Launch of transgression’s custom-built new skatepark is the result of hard work, community spirit and a shared vision

The new park is custom built for all sorts of wheels
The new park is custom built for all sorts of wheels
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AS the BMX wheel nearly clips the top of Kenny Smith’s beanie hat, there’s a sharp intake of breath by those watching.

“Bit close,” says one spectator. “Could get closer though,” grins Forbes Howie, the BMXer who is riding his wheels up the smooth wooden wall and flicking his bike over his boss’s head.

It’s just after 2pm on a Tuesday afternoon and the new Transgression skatepark is busy with near middle-aged men in baggies boarding alongside woolly-hatted teens, while 20-year-olds fly around the ramps and bends on their BMXs and a boy, who most definitely should be in school, ploughs a lonely furrow as a solitary scooter rider.

“He’s here because his social worker brought him,” admits Kenny, one half of the duo which owns Edinburgh’s latest indoor skate/bike/blade/scooter venue. “He gets to come when he’s had a good week. We get a lot of kids in like that, who come as a reward. They love being here.”

“Here” is the former Jelly Club, a warehouse in Peffermill Industrial Estate, which once rang with the excited shrieks of toddlers and primary children, and now resounds with the scraping of board axles grinding on iron bars, squealing brakes and the odd moan as a rider or boarder hits the deck.

“But we’ve only had one amublance visit so far in the month we’ve been open,” says Forbes, a 24-year-old Napier marketing student who works part-time at the park.

“That’s not bad going. In fact, statistics show that skateboarding is much, much safer when it comes to accidents than sports like rugby or football – even if skateboarders are notorious for not wearing helmets.”

But Transgression will be a familiar name to anyone who BMXs or skateboards in Edinburgh. For the last three-and-a-half years it ran out of Ocean Terminal, before popularity meant it had to expand. A deal was finally struck in April for the building, which had been lying empty for some time – a 15-year lease with owners EDI Group, which means the park has to pay £65,000 a year in rent – and after six months of hard slog it finally opened at the beginning of November.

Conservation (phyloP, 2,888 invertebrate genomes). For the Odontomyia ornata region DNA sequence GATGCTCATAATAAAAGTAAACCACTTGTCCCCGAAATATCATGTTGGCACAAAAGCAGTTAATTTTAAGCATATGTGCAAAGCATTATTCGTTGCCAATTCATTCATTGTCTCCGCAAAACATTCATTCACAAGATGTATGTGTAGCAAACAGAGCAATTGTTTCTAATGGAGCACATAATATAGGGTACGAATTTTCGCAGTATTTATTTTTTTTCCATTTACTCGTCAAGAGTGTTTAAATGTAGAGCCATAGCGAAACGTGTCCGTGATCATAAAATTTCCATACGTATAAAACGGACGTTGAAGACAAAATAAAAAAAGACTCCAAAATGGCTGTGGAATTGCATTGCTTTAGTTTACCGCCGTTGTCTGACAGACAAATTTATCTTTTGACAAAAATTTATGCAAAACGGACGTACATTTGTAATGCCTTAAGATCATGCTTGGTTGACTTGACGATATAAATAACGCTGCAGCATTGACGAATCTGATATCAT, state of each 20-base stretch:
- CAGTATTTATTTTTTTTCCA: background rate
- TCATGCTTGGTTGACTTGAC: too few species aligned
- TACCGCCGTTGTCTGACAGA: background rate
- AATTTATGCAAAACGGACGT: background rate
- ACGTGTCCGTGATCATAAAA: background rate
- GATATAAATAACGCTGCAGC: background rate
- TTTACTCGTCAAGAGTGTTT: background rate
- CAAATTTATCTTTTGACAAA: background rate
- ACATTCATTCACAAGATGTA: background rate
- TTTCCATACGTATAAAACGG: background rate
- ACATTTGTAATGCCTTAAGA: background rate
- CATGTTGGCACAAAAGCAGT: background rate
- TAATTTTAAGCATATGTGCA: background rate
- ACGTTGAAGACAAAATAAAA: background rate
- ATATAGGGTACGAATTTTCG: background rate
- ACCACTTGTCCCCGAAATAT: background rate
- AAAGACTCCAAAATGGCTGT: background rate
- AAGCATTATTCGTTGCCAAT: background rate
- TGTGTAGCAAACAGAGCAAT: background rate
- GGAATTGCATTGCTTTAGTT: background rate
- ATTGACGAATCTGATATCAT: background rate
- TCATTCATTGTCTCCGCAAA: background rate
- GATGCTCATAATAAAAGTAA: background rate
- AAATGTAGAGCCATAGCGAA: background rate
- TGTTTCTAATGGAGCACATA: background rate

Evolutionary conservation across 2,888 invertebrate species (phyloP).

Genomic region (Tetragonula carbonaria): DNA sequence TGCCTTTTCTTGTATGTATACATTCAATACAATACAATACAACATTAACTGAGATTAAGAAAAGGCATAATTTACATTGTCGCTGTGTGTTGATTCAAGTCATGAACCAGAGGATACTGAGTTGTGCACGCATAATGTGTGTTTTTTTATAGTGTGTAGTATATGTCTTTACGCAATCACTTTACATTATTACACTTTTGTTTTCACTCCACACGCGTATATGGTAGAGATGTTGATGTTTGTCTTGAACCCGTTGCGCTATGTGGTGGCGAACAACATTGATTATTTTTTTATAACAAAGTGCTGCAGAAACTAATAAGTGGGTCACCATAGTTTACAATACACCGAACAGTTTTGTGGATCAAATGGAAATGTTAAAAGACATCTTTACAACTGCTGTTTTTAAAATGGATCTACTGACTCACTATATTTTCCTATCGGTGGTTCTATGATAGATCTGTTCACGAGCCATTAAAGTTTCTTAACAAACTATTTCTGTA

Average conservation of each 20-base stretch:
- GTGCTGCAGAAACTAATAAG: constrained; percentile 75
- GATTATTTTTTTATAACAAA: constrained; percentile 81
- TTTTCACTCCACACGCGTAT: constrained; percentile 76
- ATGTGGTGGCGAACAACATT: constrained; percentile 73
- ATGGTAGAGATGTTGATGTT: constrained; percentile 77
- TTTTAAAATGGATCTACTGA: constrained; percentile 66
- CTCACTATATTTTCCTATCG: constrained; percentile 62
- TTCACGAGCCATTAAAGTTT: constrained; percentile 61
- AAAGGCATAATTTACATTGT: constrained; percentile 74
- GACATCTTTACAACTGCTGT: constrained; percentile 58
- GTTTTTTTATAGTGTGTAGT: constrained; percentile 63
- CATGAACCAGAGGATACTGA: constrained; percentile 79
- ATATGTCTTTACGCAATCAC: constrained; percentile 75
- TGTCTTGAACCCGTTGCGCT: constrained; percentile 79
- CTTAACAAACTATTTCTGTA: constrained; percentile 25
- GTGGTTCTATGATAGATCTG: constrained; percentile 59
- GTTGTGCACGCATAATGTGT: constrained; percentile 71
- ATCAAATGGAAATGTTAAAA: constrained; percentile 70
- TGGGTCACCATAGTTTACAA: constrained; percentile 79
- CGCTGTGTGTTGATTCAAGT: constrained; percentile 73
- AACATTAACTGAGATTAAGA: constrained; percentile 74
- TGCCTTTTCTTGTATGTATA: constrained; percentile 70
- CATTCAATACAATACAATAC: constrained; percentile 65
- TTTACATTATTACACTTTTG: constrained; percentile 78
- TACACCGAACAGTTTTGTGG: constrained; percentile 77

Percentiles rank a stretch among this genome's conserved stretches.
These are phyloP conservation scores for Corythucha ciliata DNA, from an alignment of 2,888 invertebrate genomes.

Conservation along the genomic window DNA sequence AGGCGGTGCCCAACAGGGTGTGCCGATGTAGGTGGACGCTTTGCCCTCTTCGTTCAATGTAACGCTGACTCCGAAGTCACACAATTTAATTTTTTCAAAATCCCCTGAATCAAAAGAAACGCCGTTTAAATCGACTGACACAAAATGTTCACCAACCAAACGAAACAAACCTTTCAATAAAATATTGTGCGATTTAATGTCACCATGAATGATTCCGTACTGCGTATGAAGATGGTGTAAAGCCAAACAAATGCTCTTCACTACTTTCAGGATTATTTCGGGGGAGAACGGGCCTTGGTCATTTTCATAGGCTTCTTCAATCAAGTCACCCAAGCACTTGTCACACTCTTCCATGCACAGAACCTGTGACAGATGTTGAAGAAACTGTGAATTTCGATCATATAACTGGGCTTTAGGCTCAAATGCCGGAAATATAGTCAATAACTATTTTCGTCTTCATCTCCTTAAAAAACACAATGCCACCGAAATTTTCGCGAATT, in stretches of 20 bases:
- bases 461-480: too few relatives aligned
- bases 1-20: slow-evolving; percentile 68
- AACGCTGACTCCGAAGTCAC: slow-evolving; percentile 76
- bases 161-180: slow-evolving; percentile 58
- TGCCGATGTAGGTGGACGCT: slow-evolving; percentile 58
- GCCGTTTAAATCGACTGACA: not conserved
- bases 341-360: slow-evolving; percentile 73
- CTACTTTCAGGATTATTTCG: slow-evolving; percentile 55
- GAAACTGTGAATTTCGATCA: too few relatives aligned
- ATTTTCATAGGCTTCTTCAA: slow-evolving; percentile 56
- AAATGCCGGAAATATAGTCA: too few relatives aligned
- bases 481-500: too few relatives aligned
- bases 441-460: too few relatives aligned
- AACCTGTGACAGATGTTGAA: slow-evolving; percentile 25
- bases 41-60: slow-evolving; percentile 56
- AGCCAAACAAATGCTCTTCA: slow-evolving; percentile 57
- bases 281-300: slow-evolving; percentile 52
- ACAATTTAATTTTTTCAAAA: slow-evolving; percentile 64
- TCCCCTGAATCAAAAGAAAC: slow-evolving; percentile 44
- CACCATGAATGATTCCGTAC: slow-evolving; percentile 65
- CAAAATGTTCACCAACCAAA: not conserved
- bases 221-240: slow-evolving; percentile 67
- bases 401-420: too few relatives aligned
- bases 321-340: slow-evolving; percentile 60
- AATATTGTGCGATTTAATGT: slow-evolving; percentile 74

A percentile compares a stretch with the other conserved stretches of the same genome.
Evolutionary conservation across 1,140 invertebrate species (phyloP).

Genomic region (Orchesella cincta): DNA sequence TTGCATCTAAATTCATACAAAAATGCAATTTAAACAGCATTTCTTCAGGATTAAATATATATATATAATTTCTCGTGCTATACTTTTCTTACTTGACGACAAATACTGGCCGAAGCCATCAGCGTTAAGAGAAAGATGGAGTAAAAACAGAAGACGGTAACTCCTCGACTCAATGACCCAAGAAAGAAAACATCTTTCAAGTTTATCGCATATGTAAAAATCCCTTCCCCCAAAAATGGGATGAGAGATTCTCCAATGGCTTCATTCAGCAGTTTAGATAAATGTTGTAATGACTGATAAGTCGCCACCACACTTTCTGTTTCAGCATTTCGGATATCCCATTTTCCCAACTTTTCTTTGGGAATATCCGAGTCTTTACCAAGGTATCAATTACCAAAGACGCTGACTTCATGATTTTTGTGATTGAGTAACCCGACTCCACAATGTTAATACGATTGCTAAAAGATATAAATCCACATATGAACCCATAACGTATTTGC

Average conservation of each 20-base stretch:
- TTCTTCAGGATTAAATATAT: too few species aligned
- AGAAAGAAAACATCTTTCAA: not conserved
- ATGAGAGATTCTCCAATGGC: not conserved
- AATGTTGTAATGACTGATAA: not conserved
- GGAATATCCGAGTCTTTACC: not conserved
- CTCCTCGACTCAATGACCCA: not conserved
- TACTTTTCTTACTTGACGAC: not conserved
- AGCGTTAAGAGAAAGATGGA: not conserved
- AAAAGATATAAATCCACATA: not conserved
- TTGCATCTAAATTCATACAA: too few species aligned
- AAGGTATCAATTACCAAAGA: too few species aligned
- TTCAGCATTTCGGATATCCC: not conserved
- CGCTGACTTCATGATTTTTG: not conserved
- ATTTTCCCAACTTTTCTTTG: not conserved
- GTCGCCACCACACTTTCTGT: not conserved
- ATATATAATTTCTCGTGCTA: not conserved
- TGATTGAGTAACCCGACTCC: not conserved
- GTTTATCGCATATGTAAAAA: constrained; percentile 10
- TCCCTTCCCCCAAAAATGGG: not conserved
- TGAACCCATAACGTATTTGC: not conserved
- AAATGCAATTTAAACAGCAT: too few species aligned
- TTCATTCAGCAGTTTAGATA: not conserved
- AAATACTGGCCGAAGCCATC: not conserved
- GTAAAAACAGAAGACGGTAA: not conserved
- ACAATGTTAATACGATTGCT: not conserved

“It was a lot of hard work, and the investment has been substantial, close to a couple of hundred thousand, but we pulled it off,” says Kenny, 34. “And to be honest, it wouldn’t have happened without the full support of skaters and BMXers in Edinburgh who use the place. It’s been wholly funded by me and my business partner, Douglas, and our members. We’re lucky we have some rich kids who use the place,” he grins. “People said ‘I can give this, or invest that much’. But it’s been that way since the start.”

He and Douglas McFadzean (“he’s an architect but he’s socially motivated, and feels he’ll never change the world doing his day job,” says Kenny) had originally been involved with the Edinburgh Skatepark Project to build an outdoor skatepark in the Capital, which after a decade of debate eventually opened in Saughton Park last year.

But, Kenny admits, they got fed up with the pace at which council wheels turned, so decided to go it alone.

“I sat in a council meeting when my son was three weeks old and they were talking about a skatepark in five years – he’s now 11 and it’s only just opened at Saughton.

“It’s great but it’s missed a generation of young people. I didn’t want to wait that long.

“Skateparks in shopping malls were very popular in the States, but we had to do a lot of convincing of the management at Ocean Terminal to let us in.